Morristown Walk: Mansions from Gilded Age, Victorian Times, Revolutionary Era

sam. 1 décembre à 18:45

Fuseau horaire : Paris (GMT+01:00)

Staples in Morristown
Morristown
États-Unis
Morristown

This walk in Morristown, NJ is on scenic route filled with interesting places. I will occasionally make comments & stop at points of interest but you will have plenty of time to socialize with others. Cost: The cost of this event is $4 per person, which is paid at the start of the walk. This is for the organizer's Meetup preparation costs and fees.((Please read the "About Us Section" for more information regarding the $4 per person fee for each event.) Walk is 6 miles, moderate paced, mostly on sidewalks. Bring lunch, water, walking shoes, sun protection, EXTRA LAYERS OF CLOTHING. We'll have a late lunch at 2:00 PM in Frelinghuysen Arboretum. THERE IS NO NEED TO POST WHY YOU CAN'T MAKE THE EVENT. If you are registered for this walk and can't attend, please change your RSVP online from "YES" to "NO". (PLEASE READ THE "ABOUT US SECTION" FOR THE GUIDELINES ABOUT NO SHOW POLICY.) No young children, service animals or pets allowed on walk w/o prior approval of organizer. No smoking, please. If you have a personal matter/questions, please contact John, the Event Host, through his private Meetup account. Description We'll walk past historically significant houses/mansions (from Revolutionary War era to the early 1900s) in historic Morristown. By the early 1900s, more millionaires lived within a three-mile radius around Morristown than anywhere else in the U.S. & some of these opulent Gilded Age mansions have survived to today. Our first stop will be the 127-acre Frelinghuysen Arboretum, which has Colonial-Revival mansion, a carriage house (with a collection of 19th century carriages), staff cottage, gazebo, forest, & gardens. This property was owned by Matilda Frelinghuysen [masked]), who had an interest in gardening and was a member of the Garden Club of Morristown. In 1964, she began plans for turning the estate into an arboretum. Upon her death the land & house was bequeathed to the people of Morris County for the use as a public arboretum. Frelinghuysen Arboretum was dedicated in 1971. Frelinghuysen Arboretum has free admission & is open to the public until dusk (Sunset 4:29 PM). Afterwards, we'll stop in front of & briefly talk about Washington's Headquarters in Morristown National Historical Park. Morristown National Historical Park commemorates the sites of General Washington & the Continental army’s winter encampment of December 1779 to June 1780, where they survived through what would be the coldest winter on record. We'll also briefly talk about Acorn Hall, a lovely Italianate-style house, built in 1853. Acorn Hall was named for the red oak tree that once stood on its property. The house was built for the Schermerhorn family, and then purchased by Augustus and Mary Crane in 1860. It remained in the Crane-Hone family until 1971, when Mary Crane Hone gave Acorn Hall, its contents, & surrounding five acres to the Morris County Historical Society. At this point, there is an option for those who wish to walk around Morristown's Historic District, which has paved sidewalks & well-lit streets (sunset 4:29 PM) & is not far from train station. We'll walk past Villa Fontana (which was editorial cartoonist Thomas Nast's home), Vail Mansion (Theodore Vail was president of AT&T & a number of other beautiful Victorian-era houses & churches. Those who want to leave before going to Morristown's Historic District, the train leaves Morristown 5:23 PM, arriving back in NYC at 6:39 PM. Those who want to stay & walk around Morristown's Historic District, the train leaves Morristown 6;23 PM, arriving back in NYC 7:39 PM. Article from The New York Times about Morristown https://www.nytimes.com/2016/01/10/realestate/morristown-nj-historic-with-a-lively-downtown.html 2-minute video of frelinghuysen Arboretum https://www.youtube.com/watch?v=eSAOxvnoAGA Meeting Time: (before lunch) 12:45 PM. Bring lunch. (There will be limited places to buy lunch along the way.) Meeting Place: Outside of entrance to Staples at 30 Lafayette Avenue Before the walk, restrooms are in Staples. Staples is across the street from the train's back parking lot between Lackawanna Place & Lafayette Avenue. Public Transportation from NYC to Morristown NJ Transit section of NYC Penn Station, take 11:11 AM Morris & Essex Line New Jersey Transit Train from NYC to Morristown, NJ, arriving 12:28 PM. Before boarding train, buy ticket at NJ Transit ticket window/ vending machine. Get ticket from NYC to Morristown, NJ (Reg. fare $14.00 one way; senior fare/disabilities [62 years & Up] $6.25 one way; You can buy two tickets (one from NYC Penn Station to Morristown & one from Morristown back to NYC Penn Station). Buying reg. fare ticket on the train is more expensive ($5 surcharge). However, seniors citizens [62 years & up]/disabilities who show the proper ID may buy ticket on train w/o paying $5. ALLOW EXTRA TIME TO BUY TICKETS AT NYC PENN STATION Public Transportation from NJ to Morristown Board the Morris & Essex Line train in Secaucus Junction at 11:20 AM Morris & Essex Line schedule https://www.njtransit.com/pdf/rail/R0040.pdf DRIVING DIRECTIONS You can park your car for the entire walk in the westbound side parking lot of the Morristown train station. This parking lot is at the back of the station between Lafayette Avenue & Lackawanna Place. The daily parking fee is $5. After parking, walk across the street to the small shopping mall & wait in front of Staples. Information about the Morristown Parking Authority (Monday to Friday between 9:00 AM and 4:00 PM) at[masked] to make sure that the parking is $5 on Saturday at this train station. Bad weather cancels walk. Therefore, if it is bad weather, I'll send email about cancellation before 8:30 AM on Saturday morning. If I don't send out email about cancellation, I plan to be at meeting place.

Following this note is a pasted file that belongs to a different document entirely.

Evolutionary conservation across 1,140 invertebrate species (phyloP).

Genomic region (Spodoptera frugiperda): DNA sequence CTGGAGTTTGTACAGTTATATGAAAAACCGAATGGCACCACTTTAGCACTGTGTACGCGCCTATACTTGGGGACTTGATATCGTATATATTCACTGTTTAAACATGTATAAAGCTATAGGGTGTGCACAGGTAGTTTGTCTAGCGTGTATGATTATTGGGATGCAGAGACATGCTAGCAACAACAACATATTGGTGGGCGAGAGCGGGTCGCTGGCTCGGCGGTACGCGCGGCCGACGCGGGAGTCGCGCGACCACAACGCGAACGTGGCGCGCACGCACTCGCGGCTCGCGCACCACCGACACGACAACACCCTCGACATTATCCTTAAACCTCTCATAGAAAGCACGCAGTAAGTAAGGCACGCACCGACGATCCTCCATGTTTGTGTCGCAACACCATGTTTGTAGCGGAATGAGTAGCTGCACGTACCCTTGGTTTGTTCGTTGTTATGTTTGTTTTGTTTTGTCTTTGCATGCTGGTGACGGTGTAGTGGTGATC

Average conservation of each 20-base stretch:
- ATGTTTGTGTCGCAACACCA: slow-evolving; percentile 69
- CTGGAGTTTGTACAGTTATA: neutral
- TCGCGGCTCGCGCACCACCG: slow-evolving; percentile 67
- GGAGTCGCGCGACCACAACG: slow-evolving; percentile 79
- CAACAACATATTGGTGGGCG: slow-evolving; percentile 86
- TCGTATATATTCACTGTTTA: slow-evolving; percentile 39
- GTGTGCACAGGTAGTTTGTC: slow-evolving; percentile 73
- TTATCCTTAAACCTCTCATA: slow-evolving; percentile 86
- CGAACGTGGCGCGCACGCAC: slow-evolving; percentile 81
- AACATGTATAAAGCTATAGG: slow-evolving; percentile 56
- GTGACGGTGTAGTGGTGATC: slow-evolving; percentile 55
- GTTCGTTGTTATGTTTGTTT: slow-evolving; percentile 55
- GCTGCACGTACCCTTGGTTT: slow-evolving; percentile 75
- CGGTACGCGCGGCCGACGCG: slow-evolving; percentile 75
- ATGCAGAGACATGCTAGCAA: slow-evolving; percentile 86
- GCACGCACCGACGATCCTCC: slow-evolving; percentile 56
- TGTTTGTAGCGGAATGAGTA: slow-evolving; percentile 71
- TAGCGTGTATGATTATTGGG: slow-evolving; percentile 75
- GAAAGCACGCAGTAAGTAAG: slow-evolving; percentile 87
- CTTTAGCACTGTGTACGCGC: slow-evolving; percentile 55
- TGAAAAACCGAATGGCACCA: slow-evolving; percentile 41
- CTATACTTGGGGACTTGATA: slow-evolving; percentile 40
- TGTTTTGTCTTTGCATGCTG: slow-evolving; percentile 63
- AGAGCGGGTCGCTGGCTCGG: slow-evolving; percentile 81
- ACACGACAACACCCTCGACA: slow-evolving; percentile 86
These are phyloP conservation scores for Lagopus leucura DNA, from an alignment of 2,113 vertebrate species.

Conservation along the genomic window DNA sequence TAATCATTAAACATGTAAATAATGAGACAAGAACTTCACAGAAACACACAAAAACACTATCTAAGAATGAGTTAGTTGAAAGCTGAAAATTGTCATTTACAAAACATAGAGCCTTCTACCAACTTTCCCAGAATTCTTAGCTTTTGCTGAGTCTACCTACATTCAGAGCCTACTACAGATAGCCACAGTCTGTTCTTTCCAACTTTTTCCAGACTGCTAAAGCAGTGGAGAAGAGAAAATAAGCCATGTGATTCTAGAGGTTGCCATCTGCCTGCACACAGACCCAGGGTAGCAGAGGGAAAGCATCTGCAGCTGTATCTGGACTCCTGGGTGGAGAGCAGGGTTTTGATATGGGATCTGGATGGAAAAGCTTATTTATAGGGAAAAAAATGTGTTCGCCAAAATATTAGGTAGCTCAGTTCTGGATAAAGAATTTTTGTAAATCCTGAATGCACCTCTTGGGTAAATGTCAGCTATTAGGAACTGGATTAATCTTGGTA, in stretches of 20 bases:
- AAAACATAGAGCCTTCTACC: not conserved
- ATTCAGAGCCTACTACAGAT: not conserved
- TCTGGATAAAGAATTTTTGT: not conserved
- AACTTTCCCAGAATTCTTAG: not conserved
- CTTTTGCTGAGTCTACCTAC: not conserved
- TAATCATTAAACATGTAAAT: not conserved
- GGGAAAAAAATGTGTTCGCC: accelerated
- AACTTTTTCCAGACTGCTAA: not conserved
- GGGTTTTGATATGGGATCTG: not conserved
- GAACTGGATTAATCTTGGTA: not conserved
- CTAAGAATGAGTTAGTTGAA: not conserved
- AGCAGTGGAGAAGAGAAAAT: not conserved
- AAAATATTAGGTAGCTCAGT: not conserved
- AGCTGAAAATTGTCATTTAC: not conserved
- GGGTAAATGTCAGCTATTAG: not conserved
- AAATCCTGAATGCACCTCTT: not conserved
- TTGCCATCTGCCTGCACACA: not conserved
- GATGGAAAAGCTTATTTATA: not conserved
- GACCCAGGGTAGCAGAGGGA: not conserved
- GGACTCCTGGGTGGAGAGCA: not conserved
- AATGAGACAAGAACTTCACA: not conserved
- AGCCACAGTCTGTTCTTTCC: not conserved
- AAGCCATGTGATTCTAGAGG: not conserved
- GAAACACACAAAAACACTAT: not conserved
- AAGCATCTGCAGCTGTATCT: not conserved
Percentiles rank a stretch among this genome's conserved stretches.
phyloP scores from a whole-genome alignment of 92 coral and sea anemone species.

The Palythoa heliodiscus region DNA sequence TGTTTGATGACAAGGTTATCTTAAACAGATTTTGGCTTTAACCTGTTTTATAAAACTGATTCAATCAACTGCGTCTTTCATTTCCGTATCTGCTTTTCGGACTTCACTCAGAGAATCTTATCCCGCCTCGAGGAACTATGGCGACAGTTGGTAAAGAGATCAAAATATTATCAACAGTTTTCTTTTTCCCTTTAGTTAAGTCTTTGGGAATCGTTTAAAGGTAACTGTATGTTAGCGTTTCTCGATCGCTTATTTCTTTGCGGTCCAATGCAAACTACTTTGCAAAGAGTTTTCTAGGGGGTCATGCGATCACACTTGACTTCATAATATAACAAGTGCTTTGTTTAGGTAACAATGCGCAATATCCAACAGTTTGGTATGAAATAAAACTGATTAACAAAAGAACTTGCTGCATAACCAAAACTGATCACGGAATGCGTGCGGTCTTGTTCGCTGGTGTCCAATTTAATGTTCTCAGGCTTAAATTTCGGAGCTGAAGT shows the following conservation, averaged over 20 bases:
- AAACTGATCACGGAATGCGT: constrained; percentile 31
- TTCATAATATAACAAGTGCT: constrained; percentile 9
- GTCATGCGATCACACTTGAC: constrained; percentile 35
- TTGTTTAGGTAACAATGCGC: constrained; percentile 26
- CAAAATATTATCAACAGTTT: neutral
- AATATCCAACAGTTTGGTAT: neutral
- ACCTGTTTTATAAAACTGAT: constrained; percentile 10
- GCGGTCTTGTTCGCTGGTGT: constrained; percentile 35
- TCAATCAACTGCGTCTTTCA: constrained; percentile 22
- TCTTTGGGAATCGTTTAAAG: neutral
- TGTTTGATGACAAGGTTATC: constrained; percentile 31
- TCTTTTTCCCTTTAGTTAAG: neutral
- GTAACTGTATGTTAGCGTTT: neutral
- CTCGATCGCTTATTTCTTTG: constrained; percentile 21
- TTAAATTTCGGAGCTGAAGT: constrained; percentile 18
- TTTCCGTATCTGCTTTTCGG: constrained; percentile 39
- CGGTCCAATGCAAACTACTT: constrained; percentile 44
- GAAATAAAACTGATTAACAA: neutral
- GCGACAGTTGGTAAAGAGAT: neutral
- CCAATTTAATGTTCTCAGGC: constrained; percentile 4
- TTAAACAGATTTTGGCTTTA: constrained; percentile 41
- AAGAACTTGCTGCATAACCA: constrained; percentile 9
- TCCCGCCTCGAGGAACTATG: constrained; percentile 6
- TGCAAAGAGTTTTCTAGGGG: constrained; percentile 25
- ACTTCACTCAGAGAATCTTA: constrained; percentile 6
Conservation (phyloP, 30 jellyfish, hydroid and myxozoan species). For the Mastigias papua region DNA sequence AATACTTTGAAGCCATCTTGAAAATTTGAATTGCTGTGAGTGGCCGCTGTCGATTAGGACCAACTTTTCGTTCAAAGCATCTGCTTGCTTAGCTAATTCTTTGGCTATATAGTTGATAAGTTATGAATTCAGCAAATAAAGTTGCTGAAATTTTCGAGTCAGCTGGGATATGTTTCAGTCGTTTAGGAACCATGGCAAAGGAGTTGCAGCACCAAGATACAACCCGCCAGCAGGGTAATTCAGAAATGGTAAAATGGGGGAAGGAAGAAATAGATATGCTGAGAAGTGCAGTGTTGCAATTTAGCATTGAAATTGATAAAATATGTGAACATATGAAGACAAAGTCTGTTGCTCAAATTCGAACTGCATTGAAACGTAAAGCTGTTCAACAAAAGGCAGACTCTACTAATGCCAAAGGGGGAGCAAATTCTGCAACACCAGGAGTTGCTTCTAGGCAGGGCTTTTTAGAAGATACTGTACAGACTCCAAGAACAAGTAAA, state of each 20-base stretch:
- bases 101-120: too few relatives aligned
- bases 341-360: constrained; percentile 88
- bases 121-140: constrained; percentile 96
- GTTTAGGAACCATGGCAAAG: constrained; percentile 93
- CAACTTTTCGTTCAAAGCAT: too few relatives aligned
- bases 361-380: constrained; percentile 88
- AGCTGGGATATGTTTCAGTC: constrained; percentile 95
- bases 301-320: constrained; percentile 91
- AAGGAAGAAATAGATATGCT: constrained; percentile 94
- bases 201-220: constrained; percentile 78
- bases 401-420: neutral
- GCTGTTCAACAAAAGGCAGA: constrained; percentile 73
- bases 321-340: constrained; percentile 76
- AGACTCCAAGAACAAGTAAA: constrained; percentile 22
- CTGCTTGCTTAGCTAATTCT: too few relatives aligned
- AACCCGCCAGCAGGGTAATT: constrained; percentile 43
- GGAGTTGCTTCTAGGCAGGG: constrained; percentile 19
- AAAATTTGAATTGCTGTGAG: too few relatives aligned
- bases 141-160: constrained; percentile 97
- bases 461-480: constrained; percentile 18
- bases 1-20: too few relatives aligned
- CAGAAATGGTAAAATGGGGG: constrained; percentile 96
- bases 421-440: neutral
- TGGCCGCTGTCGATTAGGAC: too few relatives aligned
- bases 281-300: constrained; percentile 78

Source: https://www.meetup.com/fr-FR/NYC-and-NJ-Walks-Explore-Architecture-Art-History-Sculpture/events/255675194/


Staples in Morristown
Morristown
États-Unis

Art Culture